Semen was collected with the aid of an artificial vagina, was filtered to eliminate the gel fraction and was diluted to a ratio of 1∶1 with UHT skimmed milk at 37°C and refrigerated at 4°C for transport to Laboratory of Cryobiology and Sperm Function Analysis, Universidad Austral de Chile, Valdivia. Once in the laboratory, semen was centrifuged at 600×g for 20 minutes and the pellet re-suspended in incubation medium or Whitten’s medium (100 mM NaCl, 4.7 mM KCl, 1.2 mM MgCl2, 5.5 mM glucose, 22 mM Hepes, 4.8 mM lactic acid hemicalcium salt, 1 mM pyruvate, pH 7.25) in the absence of albumin (BSA), sodium bicarbonate and progesterone. Samples were maintained at 4°C until required for different assays. Previous to each experimental procedure, sperm viability and motility was measured, rejecting those ejaculated sperm with a viability of less than 70% and a motility of less than 65%. Whitten’s medium modified (enrichment with BSA and bicarbonate) was used during each assay performance, and all experiments were done at different times of incubation (in presence or absence of dopamine) by 1, 3 or 6 hours. In each case, as control, was evaluated the basal status of viability, acrosomal reaction or motility, previous to the start experiment and when the experiment was finished.

Bovine, boar and human sperm samples for Western blot analisys.

Bovine spermatozoa ejaculates were obtained from the Centro de Inseminación Artificial Universidad Austral de Chile. Boar sperm samples used correspond to refrigerated commercial doses obtained from Servicios Genéticos Porcinos, S.L.(Roda de Ter,Spain). Human semen was obtained by masturbation and collected with posterior liquefaction in sterile plastic containers from volunteer’s healthy young men. Samples were processed for protein extraction as has been previously reported [32] with modifications.

Detection of DAT, NET and SERT monoamine transporters.

With the aim of detecting the presence of the dopamine transporter in sperm, as well as the norepinefrine and serotonin transporters, indirect immunofluorescence and Western blot techniques were used.

Indirect immunofluorescence.

For immunodetection by indirect fluorescence, bovine, equine and human sperm were utilized according to the protocol described by Ramírez et al., (2009) [19], with some modifications. Smears of the different sperm were carried out on new slides, fixed with 4% paraformaldehyde and then blocked for 60 minutes at room temperature (5% BSA, 0.3% Triton x-100 in phosphate buffered saline, pH 7.4). After this, they were incubated overnight with the different primary antibodies specific for DAT, NET, SERT, in a moist chamber at 4°C. As a negative control, each one of the primary antibodies was preabsorbed with the corresponding immunogenic epitope. Later incubation with the secondary antibody was performed, with antibodies being conjugated to fluorochrome Alexa 488 for 60 minutes at room temperature, in a moist chamber, before finally being mounted for observation with an epifluorescence microscope. Negative controls were obtained when sperm samples were incubated with preabsorbed antibodies with the corresponding peptide for DAT (data not shown).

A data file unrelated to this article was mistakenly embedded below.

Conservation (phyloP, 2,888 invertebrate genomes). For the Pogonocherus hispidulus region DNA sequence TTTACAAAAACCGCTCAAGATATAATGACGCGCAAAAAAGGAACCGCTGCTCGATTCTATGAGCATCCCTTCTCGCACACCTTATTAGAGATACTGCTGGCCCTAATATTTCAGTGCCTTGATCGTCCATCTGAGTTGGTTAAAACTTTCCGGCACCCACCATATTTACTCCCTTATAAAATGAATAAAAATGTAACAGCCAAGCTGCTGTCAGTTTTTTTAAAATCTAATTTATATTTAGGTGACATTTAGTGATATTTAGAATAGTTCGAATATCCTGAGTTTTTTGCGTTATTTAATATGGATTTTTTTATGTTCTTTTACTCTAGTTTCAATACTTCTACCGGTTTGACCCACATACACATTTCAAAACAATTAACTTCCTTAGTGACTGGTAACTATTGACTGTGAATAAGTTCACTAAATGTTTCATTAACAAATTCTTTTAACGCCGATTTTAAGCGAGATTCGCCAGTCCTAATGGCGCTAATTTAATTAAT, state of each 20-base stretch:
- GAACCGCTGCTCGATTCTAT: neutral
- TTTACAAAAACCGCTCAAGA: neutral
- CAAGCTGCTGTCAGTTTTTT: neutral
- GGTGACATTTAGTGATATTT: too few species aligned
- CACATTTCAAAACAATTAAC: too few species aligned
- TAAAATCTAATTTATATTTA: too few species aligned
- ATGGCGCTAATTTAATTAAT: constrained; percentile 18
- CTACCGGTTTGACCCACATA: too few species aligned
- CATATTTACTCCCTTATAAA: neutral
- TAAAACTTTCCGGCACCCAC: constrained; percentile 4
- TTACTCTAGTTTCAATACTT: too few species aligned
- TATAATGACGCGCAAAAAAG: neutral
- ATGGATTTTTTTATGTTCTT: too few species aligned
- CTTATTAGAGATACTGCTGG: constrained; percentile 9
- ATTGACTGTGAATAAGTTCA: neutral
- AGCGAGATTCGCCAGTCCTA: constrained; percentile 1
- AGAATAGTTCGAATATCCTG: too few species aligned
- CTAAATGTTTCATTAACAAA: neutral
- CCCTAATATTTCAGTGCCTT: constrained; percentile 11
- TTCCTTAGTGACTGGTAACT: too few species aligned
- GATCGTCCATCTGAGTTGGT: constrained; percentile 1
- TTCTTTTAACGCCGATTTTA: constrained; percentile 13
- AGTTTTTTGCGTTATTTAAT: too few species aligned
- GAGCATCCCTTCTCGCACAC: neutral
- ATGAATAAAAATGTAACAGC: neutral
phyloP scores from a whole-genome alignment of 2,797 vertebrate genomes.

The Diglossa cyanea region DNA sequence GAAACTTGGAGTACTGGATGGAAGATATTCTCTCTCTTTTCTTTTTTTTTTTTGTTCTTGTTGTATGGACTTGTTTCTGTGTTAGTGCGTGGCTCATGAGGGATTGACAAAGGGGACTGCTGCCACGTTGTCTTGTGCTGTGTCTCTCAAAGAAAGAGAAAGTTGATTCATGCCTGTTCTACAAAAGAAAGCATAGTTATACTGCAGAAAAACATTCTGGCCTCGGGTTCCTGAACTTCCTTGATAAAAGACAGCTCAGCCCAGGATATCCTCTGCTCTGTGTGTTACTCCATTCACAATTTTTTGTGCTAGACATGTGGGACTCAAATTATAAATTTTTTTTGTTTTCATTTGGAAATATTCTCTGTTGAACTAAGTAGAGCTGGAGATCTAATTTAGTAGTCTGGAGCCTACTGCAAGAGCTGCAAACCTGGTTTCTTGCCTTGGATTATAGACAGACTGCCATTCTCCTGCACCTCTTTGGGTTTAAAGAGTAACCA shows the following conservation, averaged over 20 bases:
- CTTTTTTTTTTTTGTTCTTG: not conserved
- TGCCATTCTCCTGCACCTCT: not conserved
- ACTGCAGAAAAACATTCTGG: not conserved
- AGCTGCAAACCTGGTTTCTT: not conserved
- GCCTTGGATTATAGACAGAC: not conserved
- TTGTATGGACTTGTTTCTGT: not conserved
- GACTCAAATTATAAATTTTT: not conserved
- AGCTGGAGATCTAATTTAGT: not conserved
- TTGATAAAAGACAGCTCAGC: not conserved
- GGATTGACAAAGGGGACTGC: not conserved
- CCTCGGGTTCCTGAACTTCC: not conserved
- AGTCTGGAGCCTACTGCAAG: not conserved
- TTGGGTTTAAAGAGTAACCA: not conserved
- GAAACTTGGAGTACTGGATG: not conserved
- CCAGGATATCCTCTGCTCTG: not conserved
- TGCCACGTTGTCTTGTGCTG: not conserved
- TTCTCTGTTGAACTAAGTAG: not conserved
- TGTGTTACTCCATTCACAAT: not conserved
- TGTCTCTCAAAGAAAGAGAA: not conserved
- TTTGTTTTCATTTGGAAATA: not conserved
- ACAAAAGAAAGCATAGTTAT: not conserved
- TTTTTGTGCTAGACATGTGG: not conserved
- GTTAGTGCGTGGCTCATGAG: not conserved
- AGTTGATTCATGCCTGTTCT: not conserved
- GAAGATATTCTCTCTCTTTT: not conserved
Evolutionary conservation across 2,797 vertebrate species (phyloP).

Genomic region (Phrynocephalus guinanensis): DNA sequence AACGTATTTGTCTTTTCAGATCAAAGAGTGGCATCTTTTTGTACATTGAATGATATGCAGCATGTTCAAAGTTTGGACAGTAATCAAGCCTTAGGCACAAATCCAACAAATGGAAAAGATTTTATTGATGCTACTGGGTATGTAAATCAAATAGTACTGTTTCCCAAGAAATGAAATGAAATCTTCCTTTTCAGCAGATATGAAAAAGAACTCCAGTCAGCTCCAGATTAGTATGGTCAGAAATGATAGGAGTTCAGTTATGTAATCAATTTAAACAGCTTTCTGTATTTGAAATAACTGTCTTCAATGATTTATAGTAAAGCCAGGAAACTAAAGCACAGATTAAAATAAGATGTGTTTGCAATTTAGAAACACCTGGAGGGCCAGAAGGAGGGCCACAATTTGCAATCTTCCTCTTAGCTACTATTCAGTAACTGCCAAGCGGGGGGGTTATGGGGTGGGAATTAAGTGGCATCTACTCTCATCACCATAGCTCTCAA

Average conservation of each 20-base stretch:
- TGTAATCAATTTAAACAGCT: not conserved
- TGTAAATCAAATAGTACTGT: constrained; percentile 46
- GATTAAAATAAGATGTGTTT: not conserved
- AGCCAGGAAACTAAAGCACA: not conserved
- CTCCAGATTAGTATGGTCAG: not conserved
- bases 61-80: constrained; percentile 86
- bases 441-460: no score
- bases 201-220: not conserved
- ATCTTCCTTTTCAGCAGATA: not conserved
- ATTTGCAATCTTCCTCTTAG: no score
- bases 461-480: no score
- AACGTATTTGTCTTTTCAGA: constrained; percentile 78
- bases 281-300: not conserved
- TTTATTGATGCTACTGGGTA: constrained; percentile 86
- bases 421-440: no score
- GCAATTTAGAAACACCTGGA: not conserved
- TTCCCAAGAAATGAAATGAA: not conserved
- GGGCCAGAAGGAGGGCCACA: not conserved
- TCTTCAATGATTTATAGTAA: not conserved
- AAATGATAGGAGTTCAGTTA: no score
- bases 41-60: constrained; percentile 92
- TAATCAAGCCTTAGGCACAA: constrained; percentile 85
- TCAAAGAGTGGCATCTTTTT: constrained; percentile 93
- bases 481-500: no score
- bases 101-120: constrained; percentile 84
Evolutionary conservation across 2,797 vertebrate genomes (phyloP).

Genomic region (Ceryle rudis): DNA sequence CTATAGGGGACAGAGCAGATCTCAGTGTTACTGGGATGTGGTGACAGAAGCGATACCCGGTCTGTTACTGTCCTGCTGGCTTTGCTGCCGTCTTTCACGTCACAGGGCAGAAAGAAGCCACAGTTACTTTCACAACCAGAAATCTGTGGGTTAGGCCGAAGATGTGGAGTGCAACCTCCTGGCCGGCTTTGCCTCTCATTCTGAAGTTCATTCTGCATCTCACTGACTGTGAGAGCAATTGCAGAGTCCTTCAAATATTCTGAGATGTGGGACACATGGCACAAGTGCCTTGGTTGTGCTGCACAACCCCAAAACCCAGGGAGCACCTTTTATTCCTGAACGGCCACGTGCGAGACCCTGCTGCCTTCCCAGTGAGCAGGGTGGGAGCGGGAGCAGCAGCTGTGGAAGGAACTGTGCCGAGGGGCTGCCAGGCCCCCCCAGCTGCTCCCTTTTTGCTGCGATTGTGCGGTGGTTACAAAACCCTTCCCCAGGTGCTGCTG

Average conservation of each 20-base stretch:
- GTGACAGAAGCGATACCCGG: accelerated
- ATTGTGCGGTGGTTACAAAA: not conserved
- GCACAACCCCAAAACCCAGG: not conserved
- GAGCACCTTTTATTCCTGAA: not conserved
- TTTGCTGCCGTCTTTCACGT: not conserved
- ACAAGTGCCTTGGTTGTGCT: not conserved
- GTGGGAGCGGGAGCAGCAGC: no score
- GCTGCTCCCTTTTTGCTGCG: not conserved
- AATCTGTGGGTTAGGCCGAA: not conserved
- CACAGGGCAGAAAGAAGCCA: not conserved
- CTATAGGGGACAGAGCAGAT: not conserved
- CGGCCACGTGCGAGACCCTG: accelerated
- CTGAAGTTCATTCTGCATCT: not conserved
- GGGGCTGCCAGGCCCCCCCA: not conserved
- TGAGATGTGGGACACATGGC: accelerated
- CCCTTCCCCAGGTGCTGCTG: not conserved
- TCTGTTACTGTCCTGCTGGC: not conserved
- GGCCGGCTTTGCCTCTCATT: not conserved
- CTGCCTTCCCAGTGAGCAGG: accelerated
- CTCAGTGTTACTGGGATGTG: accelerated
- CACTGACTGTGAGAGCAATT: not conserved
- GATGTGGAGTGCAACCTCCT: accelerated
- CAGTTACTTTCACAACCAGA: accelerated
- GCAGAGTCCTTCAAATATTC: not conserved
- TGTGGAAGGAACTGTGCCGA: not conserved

Western blot.

Samples were processed for protein extract preparation as has been previously reported [32] with modifications. Protein extracts from rat brain, equine, bovine and human sperm were homogenized in extraction buffer (10 mM Tris HCl pH 7.5, 15 mM EDTA, 150 mM NaF, 0.6 M sucrose, 15 mM 2-mercaptoethanol, 1 mM benzamidine, 1 mM sodium orthovanadate, 1 mM PMSF). In brief, samples were frozen at −80°C for 40 minutes in extraction buffer; the extracts were then rapidly thawed and sonicated at 50% power, in two rounds of 10 seconds, each one in ice, frozen again at −80°C for 40 minutes, rapidly thawed once again and were passed ten times through a tuberculin syringe. Samples were quantified using the Bradford method [33]. 80 µg whole protein extract from sperm were separated by SDS-PAGE and electrotransfer to nitrocellulose membrane for immunoblotting using a primary antibodies, diluted 1∶400 in blocking solution (0.3% Tween-20, 1% BSA and 5% skimmed milk) and incubated overnight, continuously stirred, at room temperature. For complementary Western blot analysis to verify the specifity of antibodies, the samples were denaturated at 65°C for 20 min in loading buffer with 6 M Urea For immunodetecction reaction we used primary antibodies blocked with their specific antigens before being incubated with the membranes. The following day, membranes were washed in 0.1% Tween-20 solution in phosphate saline buffer and then incubated with their respective secondary antibodies conjugated to peroxidase. Finally, immunoreactive signal was revealed with a solution of luminol-hydrogen peroxide (ECL, Thermo Sci.) and exposed on photographic film.